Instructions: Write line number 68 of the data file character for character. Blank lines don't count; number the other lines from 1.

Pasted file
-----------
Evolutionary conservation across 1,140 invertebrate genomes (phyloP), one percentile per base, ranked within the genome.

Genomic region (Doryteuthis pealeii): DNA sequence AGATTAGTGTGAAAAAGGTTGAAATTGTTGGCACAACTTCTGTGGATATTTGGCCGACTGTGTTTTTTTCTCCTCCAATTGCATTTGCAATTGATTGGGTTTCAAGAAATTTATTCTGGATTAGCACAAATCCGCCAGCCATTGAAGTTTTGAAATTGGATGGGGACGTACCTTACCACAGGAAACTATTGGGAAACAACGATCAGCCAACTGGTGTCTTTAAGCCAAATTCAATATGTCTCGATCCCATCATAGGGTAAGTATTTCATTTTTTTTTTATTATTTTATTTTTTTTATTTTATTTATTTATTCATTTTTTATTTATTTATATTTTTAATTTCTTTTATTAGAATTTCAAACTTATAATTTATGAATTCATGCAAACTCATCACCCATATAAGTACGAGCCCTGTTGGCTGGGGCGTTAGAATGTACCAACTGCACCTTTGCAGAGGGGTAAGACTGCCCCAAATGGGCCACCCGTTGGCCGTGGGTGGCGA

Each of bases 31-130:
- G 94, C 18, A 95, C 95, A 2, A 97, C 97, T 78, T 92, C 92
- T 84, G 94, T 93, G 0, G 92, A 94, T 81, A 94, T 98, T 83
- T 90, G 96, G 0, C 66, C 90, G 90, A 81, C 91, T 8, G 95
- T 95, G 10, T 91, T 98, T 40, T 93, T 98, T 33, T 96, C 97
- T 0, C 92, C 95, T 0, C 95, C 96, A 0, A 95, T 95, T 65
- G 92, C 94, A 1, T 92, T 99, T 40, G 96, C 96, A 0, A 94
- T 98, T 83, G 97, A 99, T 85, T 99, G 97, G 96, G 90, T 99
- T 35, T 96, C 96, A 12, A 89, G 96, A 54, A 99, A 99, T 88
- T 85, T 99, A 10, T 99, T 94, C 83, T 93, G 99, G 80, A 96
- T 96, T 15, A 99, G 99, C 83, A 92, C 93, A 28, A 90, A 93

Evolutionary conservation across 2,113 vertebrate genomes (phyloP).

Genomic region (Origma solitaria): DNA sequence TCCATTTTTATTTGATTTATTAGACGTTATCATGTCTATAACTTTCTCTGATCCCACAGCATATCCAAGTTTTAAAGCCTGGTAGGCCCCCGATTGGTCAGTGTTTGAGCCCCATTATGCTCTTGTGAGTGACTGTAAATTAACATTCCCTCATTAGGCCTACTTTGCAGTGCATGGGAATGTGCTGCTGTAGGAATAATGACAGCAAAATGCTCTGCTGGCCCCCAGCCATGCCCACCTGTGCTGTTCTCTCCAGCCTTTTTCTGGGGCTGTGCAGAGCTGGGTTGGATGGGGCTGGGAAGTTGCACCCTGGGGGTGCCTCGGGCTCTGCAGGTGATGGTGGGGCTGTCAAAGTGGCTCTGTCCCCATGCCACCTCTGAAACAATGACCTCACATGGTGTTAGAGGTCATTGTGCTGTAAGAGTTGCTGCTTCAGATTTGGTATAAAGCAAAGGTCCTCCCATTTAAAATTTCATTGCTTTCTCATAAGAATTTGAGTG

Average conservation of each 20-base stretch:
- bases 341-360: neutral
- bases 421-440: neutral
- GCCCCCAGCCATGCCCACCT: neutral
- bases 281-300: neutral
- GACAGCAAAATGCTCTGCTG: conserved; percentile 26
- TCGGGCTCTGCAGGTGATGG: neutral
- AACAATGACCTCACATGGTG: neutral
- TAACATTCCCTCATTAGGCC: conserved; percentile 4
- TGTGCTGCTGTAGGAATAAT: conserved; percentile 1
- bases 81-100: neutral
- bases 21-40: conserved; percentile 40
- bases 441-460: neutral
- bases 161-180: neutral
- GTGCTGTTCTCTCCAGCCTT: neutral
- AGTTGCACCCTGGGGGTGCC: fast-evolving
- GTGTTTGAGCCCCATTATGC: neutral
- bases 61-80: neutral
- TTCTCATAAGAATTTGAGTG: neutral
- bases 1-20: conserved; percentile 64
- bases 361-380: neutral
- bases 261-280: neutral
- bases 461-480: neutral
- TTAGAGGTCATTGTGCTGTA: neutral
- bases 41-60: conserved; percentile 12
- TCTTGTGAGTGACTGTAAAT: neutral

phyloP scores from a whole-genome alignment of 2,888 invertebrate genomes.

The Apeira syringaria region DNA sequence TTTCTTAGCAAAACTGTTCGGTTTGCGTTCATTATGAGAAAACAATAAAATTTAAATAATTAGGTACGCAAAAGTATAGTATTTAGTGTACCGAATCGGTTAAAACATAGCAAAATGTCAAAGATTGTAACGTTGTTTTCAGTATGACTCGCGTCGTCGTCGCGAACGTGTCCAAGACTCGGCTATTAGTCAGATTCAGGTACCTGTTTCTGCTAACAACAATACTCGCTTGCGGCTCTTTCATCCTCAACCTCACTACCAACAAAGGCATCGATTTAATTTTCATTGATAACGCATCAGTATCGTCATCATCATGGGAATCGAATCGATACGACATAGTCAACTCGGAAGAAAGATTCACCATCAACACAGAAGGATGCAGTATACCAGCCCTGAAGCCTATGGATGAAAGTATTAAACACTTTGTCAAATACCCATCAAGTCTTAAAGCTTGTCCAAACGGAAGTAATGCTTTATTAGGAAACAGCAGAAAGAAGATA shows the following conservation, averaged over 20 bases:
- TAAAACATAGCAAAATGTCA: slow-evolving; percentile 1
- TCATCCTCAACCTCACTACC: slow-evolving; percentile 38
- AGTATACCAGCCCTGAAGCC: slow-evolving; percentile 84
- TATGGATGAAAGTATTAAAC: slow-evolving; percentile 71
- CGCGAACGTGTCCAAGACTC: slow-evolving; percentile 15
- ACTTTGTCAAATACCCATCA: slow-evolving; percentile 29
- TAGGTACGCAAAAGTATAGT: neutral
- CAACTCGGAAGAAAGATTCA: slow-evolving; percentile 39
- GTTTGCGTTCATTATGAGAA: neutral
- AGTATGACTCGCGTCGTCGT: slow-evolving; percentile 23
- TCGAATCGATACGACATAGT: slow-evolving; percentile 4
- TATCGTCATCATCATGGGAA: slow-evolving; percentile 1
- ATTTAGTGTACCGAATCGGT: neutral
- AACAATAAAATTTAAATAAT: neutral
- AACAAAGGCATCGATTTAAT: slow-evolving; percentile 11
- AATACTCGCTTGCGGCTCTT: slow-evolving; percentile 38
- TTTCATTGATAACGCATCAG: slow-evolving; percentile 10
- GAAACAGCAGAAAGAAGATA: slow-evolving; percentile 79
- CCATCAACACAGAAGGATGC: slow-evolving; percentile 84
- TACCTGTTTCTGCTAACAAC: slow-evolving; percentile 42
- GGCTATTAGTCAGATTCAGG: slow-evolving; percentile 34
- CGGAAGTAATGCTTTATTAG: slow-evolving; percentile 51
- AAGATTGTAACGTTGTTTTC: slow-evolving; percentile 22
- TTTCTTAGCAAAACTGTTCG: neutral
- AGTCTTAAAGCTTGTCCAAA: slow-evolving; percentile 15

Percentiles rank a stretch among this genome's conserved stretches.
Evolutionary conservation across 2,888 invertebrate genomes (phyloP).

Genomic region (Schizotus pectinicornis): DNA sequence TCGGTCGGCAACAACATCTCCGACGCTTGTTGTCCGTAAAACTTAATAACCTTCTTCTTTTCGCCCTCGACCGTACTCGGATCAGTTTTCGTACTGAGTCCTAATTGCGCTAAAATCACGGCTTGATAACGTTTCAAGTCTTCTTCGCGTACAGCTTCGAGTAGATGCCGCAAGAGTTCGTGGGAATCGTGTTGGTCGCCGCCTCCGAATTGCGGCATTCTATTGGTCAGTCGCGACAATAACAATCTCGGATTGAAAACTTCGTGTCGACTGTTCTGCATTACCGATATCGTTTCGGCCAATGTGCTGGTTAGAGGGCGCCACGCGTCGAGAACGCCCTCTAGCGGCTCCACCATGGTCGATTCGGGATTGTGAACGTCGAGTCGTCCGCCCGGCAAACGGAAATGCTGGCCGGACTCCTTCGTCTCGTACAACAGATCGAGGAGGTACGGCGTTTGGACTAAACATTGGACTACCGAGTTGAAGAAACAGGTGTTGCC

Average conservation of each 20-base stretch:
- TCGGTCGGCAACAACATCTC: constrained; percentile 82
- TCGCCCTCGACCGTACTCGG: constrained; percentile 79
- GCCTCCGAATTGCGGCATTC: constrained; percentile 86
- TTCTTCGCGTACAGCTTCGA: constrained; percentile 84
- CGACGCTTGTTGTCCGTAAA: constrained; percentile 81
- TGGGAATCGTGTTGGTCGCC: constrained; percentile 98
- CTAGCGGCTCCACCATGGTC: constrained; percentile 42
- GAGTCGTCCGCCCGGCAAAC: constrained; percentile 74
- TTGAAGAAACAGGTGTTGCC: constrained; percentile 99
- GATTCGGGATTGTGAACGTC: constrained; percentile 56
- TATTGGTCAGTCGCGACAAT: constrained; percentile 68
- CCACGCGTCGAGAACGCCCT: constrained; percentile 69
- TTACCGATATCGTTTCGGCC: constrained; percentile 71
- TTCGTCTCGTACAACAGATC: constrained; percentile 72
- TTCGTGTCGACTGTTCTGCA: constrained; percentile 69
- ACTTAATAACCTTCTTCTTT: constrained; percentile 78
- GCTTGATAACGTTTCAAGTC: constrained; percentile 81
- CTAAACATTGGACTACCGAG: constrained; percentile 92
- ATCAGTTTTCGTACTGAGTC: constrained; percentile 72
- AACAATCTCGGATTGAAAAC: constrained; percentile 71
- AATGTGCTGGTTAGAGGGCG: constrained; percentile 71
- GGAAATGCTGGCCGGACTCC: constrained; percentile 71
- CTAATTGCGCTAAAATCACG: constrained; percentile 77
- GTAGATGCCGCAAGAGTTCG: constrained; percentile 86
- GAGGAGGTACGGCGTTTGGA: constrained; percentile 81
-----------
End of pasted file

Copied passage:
- AGTCTTAAAGCTTGTCCAAA: slow-evolving; percentile 15